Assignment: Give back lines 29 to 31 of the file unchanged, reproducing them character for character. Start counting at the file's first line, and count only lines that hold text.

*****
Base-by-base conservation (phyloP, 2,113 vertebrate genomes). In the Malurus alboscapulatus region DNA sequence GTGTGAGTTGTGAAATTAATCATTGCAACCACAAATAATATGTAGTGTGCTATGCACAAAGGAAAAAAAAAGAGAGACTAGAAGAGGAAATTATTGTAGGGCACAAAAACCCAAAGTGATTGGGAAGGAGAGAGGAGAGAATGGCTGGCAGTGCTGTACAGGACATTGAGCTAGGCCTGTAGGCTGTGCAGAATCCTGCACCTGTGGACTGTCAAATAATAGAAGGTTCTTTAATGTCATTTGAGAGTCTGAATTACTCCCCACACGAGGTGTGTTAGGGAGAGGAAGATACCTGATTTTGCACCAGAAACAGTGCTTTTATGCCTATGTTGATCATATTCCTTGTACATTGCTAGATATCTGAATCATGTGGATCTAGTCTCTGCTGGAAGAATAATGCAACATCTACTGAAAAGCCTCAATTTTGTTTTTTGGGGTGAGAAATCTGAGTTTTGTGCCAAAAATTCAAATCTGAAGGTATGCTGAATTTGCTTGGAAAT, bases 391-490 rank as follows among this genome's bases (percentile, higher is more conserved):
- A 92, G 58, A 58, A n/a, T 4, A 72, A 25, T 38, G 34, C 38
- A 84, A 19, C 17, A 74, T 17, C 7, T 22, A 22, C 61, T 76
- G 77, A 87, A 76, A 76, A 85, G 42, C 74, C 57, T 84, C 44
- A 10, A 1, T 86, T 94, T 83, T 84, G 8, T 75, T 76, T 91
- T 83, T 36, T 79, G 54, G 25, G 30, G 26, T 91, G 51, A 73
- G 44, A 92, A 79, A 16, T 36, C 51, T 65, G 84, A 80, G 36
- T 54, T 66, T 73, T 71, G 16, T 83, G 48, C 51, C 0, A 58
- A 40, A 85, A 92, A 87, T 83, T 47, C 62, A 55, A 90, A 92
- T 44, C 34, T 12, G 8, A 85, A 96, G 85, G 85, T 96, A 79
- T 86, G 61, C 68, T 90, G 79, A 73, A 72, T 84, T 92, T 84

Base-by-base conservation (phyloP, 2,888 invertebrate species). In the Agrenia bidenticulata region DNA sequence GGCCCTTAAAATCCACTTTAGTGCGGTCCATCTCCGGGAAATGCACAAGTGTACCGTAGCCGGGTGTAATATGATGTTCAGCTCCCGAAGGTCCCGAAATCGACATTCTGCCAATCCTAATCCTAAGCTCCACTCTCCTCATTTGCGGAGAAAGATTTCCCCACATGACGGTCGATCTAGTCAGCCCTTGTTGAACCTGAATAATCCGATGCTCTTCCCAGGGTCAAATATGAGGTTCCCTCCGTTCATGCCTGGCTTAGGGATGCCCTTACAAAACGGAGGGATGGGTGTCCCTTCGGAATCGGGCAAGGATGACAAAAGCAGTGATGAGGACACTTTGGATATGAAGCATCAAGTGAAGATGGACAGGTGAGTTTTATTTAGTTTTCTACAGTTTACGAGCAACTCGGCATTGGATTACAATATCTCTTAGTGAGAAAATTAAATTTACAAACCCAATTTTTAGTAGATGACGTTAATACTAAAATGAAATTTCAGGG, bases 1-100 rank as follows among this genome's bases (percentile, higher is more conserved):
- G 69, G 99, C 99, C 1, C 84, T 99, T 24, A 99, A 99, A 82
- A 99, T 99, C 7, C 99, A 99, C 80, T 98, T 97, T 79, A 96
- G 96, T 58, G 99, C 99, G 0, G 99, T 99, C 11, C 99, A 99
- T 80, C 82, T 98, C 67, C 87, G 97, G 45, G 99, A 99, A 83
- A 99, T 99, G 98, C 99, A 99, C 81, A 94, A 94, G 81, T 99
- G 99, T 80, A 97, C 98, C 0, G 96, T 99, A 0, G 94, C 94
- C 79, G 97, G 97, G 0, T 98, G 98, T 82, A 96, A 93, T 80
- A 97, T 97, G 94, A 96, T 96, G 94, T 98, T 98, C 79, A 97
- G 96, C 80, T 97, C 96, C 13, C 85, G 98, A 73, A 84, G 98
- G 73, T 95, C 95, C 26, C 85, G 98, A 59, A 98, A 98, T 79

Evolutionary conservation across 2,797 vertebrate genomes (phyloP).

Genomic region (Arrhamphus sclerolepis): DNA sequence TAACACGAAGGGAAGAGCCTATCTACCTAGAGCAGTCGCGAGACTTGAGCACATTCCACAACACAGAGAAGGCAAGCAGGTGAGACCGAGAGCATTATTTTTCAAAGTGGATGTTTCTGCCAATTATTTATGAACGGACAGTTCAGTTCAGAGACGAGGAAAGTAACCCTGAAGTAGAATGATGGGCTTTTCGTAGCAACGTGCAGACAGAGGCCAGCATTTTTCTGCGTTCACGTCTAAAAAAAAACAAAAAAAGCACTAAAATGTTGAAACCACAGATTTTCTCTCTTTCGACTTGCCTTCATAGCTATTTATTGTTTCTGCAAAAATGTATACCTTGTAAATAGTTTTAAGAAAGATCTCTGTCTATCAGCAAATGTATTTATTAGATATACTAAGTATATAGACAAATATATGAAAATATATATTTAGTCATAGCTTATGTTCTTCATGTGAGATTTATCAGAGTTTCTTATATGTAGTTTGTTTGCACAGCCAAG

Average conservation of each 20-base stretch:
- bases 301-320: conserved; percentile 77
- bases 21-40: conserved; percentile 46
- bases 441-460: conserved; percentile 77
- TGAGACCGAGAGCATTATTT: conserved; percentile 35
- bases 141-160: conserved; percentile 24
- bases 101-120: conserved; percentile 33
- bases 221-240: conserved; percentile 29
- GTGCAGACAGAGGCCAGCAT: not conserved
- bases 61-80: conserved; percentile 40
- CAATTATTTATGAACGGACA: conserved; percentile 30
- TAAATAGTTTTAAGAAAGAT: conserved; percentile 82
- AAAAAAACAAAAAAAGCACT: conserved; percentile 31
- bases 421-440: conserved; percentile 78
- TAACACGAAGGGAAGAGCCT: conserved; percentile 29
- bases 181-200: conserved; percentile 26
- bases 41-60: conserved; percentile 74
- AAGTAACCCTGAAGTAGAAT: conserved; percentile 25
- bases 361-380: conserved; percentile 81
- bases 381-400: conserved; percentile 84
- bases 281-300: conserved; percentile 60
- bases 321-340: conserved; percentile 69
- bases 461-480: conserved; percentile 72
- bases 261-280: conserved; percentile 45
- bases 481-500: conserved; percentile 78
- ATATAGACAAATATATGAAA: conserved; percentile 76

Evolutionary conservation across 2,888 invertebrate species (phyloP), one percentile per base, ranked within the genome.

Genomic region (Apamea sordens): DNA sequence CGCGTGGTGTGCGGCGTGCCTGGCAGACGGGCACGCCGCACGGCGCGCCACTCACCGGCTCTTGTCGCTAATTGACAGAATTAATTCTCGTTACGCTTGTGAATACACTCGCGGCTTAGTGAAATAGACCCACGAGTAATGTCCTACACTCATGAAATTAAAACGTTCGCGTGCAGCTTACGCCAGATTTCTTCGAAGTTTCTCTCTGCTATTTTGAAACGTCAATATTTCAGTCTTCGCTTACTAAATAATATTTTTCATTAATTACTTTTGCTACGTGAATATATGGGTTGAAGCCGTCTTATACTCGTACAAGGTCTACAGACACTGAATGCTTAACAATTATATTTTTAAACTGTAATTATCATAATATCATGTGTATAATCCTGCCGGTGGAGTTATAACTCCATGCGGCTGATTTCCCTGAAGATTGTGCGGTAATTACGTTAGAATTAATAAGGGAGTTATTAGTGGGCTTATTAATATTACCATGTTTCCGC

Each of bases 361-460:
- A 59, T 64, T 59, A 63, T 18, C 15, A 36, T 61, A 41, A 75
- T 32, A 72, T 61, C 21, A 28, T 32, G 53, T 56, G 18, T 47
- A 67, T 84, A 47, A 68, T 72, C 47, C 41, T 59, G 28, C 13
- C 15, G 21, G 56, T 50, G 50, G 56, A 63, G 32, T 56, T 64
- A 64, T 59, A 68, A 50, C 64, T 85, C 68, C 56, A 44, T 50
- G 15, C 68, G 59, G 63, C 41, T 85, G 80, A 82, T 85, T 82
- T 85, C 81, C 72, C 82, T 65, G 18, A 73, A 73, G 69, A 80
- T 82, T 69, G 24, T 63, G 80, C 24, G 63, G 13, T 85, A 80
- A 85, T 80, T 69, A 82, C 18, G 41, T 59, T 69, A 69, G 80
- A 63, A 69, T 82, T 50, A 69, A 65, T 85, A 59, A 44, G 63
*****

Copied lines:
- TGAGACCGAGAGCATTATTT: conserved; percentile 35
- bases 141-160: conserved; percentile 24
- bases 101-120: conserved; percentile 33